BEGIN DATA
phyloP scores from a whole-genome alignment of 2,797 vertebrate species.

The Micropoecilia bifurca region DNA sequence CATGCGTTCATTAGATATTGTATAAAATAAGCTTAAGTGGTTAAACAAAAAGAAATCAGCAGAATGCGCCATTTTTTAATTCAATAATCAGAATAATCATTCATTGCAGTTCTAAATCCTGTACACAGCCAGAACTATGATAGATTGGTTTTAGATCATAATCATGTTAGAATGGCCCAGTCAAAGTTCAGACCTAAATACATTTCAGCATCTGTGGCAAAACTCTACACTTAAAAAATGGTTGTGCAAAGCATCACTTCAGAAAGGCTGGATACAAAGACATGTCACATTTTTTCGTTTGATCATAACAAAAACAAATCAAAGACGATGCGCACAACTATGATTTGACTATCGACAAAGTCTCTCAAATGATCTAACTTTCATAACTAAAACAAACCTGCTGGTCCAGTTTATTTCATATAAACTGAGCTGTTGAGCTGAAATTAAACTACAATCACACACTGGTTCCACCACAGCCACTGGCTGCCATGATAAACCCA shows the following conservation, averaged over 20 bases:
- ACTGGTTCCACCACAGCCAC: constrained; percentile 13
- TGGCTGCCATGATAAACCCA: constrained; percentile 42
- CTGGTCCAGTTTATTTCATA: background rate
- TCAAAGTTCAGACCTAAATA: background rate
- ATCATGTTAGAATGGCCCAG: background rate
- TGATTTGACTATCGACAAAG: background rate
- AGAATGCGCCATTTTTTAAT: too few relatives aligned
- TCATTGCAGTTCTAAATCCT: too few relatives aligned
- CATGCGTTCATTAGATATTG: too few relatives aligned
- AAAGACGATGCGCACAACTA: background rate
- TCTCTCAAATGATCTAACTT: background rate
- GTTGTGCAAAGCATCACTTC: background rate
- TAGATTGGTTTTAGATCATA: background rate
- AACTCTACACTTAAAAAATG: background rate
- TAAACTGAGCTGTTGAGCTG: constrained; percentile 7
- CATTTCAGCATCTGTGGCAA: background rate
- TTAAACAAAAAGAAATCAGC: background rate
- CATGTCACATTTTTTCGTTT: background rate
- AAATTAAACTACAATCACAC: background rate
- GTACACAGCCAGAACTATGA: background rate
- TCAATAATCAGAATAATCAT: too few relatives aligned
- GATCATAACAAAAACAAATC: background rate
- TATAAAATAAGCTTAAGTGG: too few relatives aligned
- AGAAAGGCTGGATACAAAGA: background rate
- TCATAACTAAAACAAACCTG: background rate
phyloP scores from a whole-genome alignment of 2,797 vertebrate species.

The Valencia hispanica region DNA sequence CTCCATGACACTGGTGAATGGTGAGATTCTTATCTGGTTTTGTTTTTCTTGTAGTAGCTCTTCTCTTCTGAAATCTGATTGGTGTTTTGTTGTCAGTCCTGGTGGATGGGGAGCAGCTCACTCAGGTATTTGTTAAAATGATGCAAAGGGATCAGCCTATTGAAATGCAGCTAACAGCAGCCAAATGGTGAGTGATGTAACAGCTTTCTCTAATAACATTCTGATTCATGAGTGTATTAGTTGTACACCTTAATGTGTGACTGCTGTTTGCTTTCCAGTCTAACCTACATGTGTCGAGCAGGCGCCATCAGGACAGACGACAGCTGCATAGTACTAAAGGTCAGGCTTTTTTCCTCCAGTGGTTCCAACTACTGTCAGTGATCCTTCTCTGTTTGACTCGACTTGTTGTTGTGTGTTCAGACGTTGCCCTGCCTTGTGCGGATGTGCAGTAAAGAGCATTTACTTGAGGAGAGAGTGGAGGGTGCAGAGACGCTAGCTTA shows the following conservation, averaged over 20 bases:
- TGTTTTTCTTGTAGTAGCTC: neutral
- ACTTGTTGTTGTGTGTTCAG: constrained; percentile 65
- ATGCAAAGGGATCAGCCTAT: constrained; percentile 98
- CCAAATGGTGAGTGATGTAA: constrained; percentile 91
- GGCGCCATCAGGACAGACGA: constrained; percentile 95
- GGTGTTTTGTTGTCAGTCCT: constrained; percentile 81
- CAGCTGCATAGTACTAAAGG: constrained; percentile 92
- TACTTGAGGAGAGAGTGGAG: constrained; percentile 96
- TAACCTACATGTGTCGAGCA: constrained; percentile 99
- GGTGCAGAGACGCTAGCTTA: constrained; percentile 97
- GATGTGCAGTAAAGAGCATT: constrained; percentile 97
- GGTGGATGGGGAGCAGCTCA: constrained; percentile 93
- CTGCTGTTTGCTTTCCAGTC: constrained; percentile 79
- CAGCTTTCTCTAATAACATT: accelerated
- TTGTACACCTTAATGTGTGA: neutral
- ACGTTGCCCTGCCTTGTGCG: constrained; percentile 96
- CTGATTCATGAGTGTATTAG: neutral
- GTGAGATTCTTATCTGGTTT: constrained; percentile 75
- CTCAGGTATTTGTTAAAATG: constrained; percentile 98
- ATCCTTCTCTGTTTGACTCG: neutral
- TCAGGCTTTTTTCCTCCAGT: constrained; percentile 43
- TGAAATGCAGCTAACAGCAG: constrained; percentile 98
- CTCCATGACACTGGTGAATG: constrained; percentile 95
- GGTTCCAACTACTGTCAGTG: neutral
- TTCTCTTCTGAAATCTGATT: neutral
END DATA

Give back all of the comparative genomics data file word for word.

phyloP scores from a whole-genome alignment of 2,797 vertebrate species.

The Micropoecilia bifurca region DNA sequence CATGCGTTCATTAGATATTGTATAAAATAAGCTTAAGTGGTTAAACAAAAAGAAATCAGCAGAATGCGCCATTTTTTAATTCAATAATCAGAATAATCATTCATTGCAGTTCTAAATCCTGTACACAGCCAGAACTATGATAGATTGGTTTTAGATCATAATCATGTTAGAATGGCCCAGTCAAAGTTCAGACCTAAATACATTTCAGCATCTGTGGCAAAACTCTACACTTAAAAAATGGTTGTGCAAAGCATCACTTCAGAAAGGCTGGATACAAAGACATGTCACATTTTTTCGTTTGATCATAACAAAAACAAATCAAAGACGATGCGCACAACTATGATTTGACTATCGACAAAGTCTCTCAAATGATCTAACTTTCATAACTAAAACAAACCTGCTGGTCCAGTTTATTTCATATAAACTGAGCTGTTGAGCTGAAATTAAACTACAATCACACACTGGTTCCACCACAGCCACTGGCTGCCATGATAAACCCA shows the following conservation, averaged over 20 bases:
- ACTGGTTCCACCACAGCCAC: constrained; percentile 13
- TGGCTGCCATGATAAACCCA: constrained; percentile 42
- CTGGTCCAGTTTATTTCATA: background rate
- TCAAAGTTCAGACCTAAATA: background rate
- ATCATGTTAGAATGGCCCAG: background rate
- TGATTTGACTATCGACAAAG: background rate
- AGAATGCGCCATTTTTTAAT: too few relatives aligned
- TCATTGCAGTTCTAAATCCT: too few relatives aligned
- CATGCGTTCATTAGATATTG: too few relatives aligned
- AAAGACGATGCGCACAACTA: background rate
- TCTCTCAAATGATCTAACTT: background rate
- GTTGTGCAAAGCATCACTTC: background rate
- TAGATTGGTTTTAGATCATA: background rate
- AACTCTACACTTAAAAAATG: background rate
- TAAACTGAGCTGTTGAGCTG: constrained; percentile 7
- CATTTCAGCATCTGTGGCAA: background rate
- TTAAACAAAAAGAAATCAGC: background rate
- CATGTCACATTTTTTCGTTT: background rate
- AAATTAAACTACAATCACAC: background rate
- GTACACAGCCAGAACTATGA: background rate
- TCAATAATCAGAATAATCAT: too few relatives aligned
- GATCATAACAAAAACAAATC: background rate
- TATAAAATAAGCTTAAGTGG: too few relatives aligned
- AGAAAGGCTGGATACAAAGA: background rate
- TCATAACTAAAACAAACCTG: background rate
phyloP scores from a whole-genome alignment of 2,797 vertebrate species.

The Valencia hispanica region DNA sequence CTCCATGACACTGGTGAATGGTGAGATTCTTATCTGGTTTTGTTTTTCTTGTAGTAGCTCTTCTCTTCTGAAATCTGATTGGTGTTTTGTTGTCAGTCCTGGTGGATGGGGAGCAGCTCACTCAGGTATTTGTTAAAATGATGCAAAGGGATCAGCCTATTGAAATGCAGCTAACAGCAGCCAAATGGTGAGTGATGTAACAGCTTTCTCTAATAACATTCTGATTCATGAGTGTATTAGTTGTACACCTTAATGTGTGACTGCTGTTTGCTTTCCAGTCTAACCTACATGTGTCGAGCAGGCGCCATCAGGACAGACGACAGCTGCATAGTACTAAAGGTCAGGCTTTTTTCCTCCAGTGGTTCCAACTACTGTCAGTGATCCTTCTCTGTTTGACTCGACTTGTTGTTGTGTGTTCAGACGTTGCCCTGCCTTGTGCGGATGTGCAGTAAAGAGCATTTACTTGAGGAGAGAGTGGAGGGTGCAGAGACGCTAGCTTA shows the following conservation, averaged over 20 bases:
- TGTTTTTCTTGTAGTAGCTC: neutral
- ACTTGTTGTTGTGTGTTCAG: constrained; percentile 65
- ATGCAAAGGGATCAGCCTAT: constrained; percentile 98
- CCAAATGGTGAGTGATGTAA: constrained; percentile 91
- GGCGCCATCAGGACAGACGA: constrained; percentile 95
- GGTGTTTTGTTGTCAGTCCT: constrained; percentile 81
- CAGCTGCATAGTACTAAAGG: constrained; percentile 92
- TACTTGAGGAGAGAGTGGAG: constrained; percentile 96
- TAACCTACATGTGTCGAGCA: constrained; percentile 99
- GGTGCAGAGACGCTAGCTTA: constrained; percentile 97
- GATGTGCAGTAAAGAGCATT: constrained; percentile 97
- GGTGGATGGGGAGCAGCTCA: constrained; percentile 93
- CTGCTGTTTGCTTTCCAGTC: constrained; percentile 79
- CAGCTTTCTCTAATAACATT: accelerated
- TTGTACACCTTAATGTGTGA: neutral
- ACGTTGCCCTGCCTTGTGCG: constrained; percentile 96
- CTGATTCATGAGTGTATTAG: neutral
- GTGAGATTCTTATCTGGTTT: constrained; percentile 75
- CTCAGGTATTTGTTAAAATG: constrained; percentile 98
- ATCCTTCTCTGTTTGACTCG: neutral
- TCAGGCTTTTTTCCTCCAGT: constrained; percentile 43
- TGAAATGCAGCTAACAGCAG: constrained; percentile 98
- CTCCATGACACTGGTGAATG: constrained; percentile 95
- GGTTCCAACTACTGTCAGTG: neutral
- TTCTCTTCTGAAATCTGATT: neutral